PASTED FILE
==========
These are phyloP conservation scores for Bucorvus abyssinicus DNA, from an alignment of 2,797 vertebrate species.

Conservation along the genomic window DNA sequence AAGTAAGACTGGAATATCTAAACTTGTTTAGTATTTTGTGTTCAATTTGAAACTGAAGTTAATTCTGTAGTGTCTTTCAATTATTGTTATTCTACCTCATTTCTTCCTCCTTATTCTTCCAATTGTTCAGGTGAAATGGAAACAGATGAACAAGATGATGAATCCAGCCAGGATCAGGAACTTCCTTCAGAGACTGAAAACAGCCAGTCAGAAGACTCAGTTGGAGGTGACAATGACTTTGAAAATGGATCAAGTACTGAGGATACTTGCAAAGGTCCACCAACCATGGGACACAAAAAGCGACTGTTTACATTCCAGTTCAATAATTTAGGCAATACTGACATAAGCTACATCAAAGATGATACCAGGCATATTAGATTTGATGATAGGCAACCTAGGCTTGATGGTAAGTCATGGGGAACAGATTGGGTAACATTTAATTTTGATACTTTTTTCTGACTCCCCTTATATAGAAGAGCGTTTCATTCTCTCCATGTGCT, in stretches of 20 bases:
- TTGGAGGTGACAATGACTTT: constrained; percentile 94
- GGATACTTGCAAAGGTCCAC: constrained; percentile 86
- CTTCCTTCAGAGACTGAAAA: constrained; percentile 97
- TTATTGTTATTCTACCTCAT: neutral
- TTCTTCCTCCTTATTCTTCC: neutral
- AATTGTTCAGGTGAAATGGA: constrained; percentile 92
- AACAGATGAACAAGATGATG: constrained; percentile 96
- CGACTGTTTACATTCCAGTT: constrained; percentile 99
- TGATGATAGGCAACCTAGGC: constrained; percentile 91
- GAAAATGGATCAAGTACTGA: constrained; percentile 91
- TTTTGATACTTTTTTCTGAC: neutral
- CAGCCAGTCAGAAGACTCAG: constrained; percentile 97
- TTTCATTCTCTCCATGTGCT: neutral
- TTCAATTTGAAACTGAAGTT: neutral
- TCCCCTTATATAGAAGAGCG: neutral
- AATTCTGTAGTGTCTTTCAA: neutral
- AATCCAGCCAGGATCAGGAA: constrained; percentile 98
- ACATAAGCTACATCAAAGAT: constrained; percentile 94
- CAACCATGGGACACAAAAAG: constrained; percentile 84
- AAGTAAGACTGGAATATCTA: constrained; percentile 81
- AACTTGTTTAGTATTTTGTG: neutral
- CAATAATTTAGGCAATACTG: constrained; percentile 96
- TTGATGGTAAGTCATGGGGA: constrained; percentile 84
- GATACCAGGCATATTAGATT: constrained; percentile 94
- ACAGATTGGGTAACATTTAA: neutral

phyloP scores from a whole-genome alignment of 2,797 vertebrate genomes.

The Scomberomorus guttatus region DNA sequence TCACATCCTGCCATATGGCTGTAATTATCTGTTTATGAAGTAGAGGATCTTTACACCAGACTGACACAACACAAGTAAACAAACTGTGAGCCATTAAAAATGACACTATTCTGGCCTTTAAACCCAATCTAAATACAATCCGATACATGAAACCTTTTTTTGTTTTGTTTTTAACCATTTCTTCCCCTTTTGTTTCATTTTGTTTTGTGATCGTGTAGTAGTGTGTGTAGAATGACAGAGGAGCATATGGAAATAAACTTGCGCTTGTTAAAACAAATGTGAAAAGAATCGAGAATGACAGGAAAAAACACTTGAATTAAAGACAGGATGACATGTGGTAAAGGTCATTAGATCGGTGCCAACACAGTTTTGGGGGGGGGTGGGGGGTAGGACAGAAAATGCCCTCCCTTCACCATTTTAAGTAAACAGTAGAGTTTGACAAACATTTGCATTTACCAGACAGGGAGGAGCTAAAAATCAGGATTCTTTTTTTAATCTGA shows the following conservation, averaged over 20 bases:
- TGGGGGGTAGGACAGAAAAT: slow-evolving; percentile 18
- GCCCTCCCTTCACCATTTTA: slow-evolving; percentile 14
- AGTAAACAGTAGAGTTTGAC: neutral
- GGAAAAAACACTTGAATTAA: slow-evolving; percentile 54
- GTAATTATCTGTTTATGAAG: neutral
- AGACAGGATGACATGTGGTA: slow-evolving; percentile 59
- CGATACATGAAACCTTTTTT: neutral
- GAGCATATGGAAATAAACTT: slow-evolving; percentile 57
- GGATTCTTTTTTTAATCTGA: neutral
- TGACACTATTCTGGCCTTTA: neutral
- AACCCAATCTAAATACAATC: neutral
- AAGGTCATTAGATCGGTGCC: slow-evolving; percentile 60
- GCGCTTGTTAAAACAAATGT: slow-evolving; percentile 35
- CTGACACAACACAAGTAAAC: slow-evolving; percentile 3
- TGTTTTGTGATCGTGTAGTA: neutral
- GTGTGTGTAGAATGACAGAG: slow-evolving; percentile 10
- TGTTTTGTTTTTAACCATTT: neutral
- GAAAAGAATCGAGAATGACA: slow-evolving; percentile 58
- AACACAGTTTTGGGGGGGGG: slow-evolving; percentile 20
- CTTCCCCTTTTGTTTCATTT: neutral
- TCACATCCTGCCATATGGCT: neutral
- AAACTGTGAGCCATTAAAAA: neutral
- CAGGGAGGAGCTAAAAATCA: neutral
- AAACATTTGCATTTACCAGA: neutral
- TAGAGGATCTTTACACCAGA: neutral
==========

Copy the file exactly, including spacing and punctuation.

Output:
These are phyloP conservation scores for Bucorvus abyssinicus DNA, from an alignment of 2,797 vertebrate species.

Conservation along the genomic window DNA sequence AAGTAAGACTGGAATATCTAAACTTGTTTAGTATTTTGTGTTCAATTTGAAACTGAAGTTAATTCTGTAGTGTCTTTCAATTATTGTTATTCTACCTCATTTCTTCCTCCTTATTCTTCCAATTGTTCAGGTGAAATGGAAACAGATGAACAAGATGATGAATCCAGCCAGGATCAGGAACTTCCTTCAGAGACTGAAAACAGCCAGTCAGAAGACTCAGTTGGAGGTGACAATGACTTTGAAAATGGATCAAGTACTGAGGATACTTGCAAAGGTCCACCAACCATGGGACACAAAAAGCGACTGTTTACATTCCAGTTCAATAATTTAGGCAATACTGACATAAGCTACATCAAAGATGATACCAGGCATATTAGATTTGATGATAGGCAACCTAGGCTTGATGGTAAGTCATGGGGAACAGATTGGGTAACATTTAATTTTGATACTTTTTTCTGACTCCCCTTATATAGAAGAGCGTTTCATTCTCTCCATGTGCT, in stretches of 20 bases:
- TTGGAGGTGACAATGACTTT: constrained; percentile 94
- GGATACTTGCAAAGGTCCAC: constrained; percentile 86
- CTTCCTTCAGAGACTGAAAA: constrained; percentile 97
- TTATTGTTATTCTACCTCAT: neutral
- TTCTTCCTCCTTATTCTTCC: neutral
- AATTGTTCAGGTGAAATGGA: constrained; percentile 92
- AACAGATGAACAAGATGATG: constrained; percentile 96
- CGACTGTTTACATTCCAGTT: constrained; percentile 99
- TGATGATAGGCAACCTAGGC: constrained; percentile 91
- GAAAATGGATCAAGTACTGA: constrained; percentile 91
- TTTTGATACTTTTTTCTGAC: neutral
- CAGCCAGTCAGAAGACTCAG: constrained; percentile 97
- TTTCATTCTCTCCATGTGCT: neutral
- TTCAATTTGAAACTGAAGTT: neutral
- TCCCCTTATATAGAAGAGCG: neutral
- AATTCTGTAGTGTCTTTCAA: neutral
- AATCCAGCCAGGATCAGGAA: constrained; percentile 98
- ACATAAGCTACATCAAAGAT: constrained; percentile 94
- CAACCATGGGACACAAAAAG: constrained; percentile 84
- AAGTAAGACTGGAATATCTA: constrained; percentile 81
- AACTTGTTTAGTATTTTGTG: neutral
- CAATAATTTAGGCAATACTG: constrained; percentile 96
- TTGATGGTAAGTCATGGGGA: constrained; percentile 84
- GATACCAGGCATATTAGATT: constrained; percentile 94
- ACAGATTGGGTAACATTTAA: neutral

phyloP scores from a whole-genome alignment of 2,797 vertebrate genomes.

The Scomberomorus guttatus region DNA sequence TCACATCCTGCCATATGGCTGTAATTATCTGTTTATGAAGTAGAGGATCTTTACACCAGACTGACACAACACAAGTAAACAAACTGTGAGCCATTAAAAATGACACTATTCTGGCCTTTAAACCCAATCTAAATACAATCCGATACATGAAACCTTTTTTTGTTTTGTTTTTAACCATTTCTTCCCCTTTTGTTTCATTTTGTTTTGTGATCGTGTAGTAGTGTGTGTAGAATGACAGAGGAGCATATGGAAATAAACTTGCGCTTGTTAAAACAAATGTGAAAAGAATCGAGAATGACAGGAAAAAACACTTGAATTAAAGACAGGATGACATGTGGTAAAGGTCATTAGATCGGTGCCAACACAGTTTTGGGGGGGGGTGGGGGGTAGGACAGAAAATGCCCTCCCTTCACCATTTTAAGTAAACAGTAGAGTTTGACAAACATTTGCATTTACCAGACAGGGAGGAGCTAAAAATCAGGATTCTTTTTTTAATCTGA shows the following conservation, averaged over 20 bases:
- TGGGGGGTAGGACAGAAAAT: slow-evolving; percentile 18
- GCCCTCCCTTCACCATTTTA: slow-evolving; percentile 14
- AGTAAACAGTAGAGTTTGAC: neutral
- GGAAAAAACACTTGAATTAA: slow-evolving; percentile 54
- GTAATTATCTGTTTATGAAG: neutral
- AGACAGGATGACATGTGGTA: slow-evolving; percentile 59
- CGATACATGAAACCTTTTTT: neutral
- GAGCATATGGAAATAAACTT: slow-evolving; percentile 57
- GGATTCTTTTTTTAATCTGA: neutral
- TGACACTATTCTGGCCTTTA: neutral
- AACCCAATCTAAATACAATC: neutral
- AAGGTCATTAGATCGGTGCC: slow-evolving; percentile 60
- GCGCTTGTTAAAACAAATGT: slow-evolving; percentile 35
- CTGACACAACACAAGTAAAC: slow-evolving; percentile 3
- TGTTTTGTGATCGTGTAGTA: neutral
- GTGTGTGTAGAATGACAGAG: slow-evolving; percentile 10
- TGTTTTGTTTTTAACCATTT: neutral
- GAAAAGAATCGAGAATGACA: slow-evolving; percentile 58
- AACACAGTTTTGGGGGGGGG: slow-evolving; percentile 20
- CTTCCCCTTTTGTTTCATTT: neutral
- TCACATCCTGCCATATGGCT: neutral
- AAACTGTGAGCCATTAAAAA: neutral
- CAGGGAGGAGCTAAAAATCA: neutral
- AAACATTTGCATTTACCAGA: neutral
- TAGAGGATCTTTACACCAGA: neutral